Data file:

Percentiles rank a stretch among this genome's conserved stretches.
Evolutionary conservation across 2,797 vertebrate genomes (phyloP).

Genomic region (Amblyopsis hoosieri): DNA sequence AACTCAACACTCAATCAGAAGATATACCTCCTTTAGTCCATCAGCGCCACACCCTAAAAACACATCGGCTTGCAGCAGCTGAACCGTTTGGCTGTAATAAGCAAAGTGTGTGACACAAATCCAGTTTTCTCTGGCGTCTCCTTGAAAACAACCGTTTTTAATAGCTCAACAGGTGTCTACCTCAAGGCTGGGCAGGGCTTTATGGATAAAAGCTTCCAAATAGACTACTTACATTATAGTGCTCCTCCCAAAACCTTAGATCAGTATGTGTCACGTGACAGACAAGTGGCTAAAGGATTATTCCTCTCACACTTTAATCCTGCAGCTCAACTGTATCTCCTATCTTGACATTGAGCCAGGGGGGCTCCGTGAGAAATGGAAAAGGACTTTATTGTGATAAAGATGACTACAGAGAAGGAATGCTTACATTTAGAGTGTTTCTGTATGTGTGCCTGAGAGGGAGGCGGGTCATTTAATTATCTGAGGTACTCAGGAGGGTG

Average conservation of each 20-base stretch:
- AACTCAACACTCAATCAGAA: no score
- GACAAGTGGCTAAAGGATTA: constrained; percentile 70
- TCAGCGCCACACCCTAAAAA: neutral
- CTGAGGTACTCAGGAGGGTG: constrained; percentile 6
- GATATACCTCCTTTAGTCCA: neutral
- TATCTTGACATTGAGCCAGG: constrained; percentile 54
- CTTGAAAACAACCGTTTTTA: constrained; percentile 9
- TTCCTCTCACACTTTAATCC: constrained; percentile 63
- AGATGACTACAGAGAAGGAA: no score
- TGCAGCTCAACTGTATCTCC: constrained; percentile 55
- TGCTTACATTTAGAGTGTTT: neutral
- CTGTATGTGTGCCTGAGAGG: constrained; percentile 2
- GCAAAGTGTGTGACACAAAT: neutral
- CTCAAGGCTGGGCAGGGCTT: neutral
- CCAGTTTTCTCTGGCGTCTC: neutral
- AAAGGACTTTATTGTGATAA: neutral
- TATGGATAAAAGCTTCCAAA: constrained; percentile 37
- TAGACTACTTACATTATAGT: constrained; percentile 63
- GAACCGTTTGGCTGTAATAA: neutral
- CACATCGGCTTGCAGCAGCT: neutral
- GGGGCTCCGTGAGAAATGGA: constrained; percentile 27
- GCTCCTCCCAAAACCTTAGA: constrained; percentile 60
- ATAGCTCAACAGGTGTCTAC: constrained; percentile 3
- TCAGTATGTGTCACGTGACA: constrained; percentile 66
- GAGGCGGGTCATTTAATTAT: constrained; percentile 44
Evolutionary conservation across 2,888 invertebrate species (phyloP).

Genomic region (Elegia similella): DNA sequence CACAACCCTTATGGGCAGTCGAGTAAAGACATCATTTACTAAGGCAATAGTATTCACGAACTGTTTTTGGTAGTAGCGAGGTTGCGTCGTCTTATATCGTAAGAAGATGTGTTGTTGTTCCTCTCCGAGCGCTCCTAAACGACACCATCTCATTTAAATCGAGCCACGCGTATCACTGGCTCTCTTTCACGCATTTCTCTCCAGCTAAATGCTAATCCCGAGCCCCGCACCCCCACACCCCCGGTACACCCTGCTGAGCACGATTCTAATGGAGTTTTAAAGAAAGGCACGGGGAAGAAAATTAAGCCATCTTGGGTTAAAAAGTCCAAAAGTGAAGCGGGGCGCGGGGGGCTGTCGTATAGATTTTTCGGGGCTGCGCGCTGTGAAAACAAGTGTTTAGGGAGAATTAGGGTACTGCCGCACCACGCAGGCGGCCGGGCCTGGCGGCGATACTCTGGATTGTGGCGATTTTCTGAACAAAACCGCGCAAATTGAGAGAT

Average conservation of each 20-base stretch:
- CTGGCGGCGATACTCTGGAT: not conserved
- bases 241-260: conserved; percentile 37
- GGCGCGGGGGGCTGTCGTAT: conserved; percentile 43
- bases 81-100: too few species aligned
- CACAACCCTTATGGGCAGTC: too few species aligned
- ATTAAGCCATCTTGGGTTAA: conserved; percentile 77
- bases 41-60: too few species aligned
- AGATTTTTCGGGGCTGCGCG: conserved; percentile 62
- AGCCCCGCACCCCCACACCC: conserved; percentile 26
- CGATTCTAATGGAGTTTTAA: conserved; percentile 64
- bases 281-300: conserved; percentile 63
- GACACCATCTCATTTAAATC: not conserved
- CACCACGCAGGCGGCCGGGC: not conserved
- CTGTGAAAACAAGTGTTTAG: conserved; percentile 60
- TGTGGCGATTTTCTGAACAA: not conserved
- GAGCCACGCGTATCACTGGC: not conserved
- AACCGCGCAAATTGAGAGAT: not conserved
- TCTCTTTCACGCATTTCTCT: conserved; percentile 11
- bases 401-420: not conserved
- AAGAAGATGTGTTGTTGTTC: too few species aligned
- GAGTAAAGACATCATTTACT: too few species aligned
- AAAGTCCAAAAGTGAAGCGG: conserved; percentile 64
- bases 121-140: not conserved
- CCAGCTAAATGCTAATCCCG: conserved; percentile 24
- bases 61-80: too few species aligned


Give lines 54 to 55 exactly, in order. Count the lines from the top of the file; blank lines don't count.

- AAAGTCCAAAAGTGAAGCGG: conserved; percentile 64
- bases 121-140: not conserved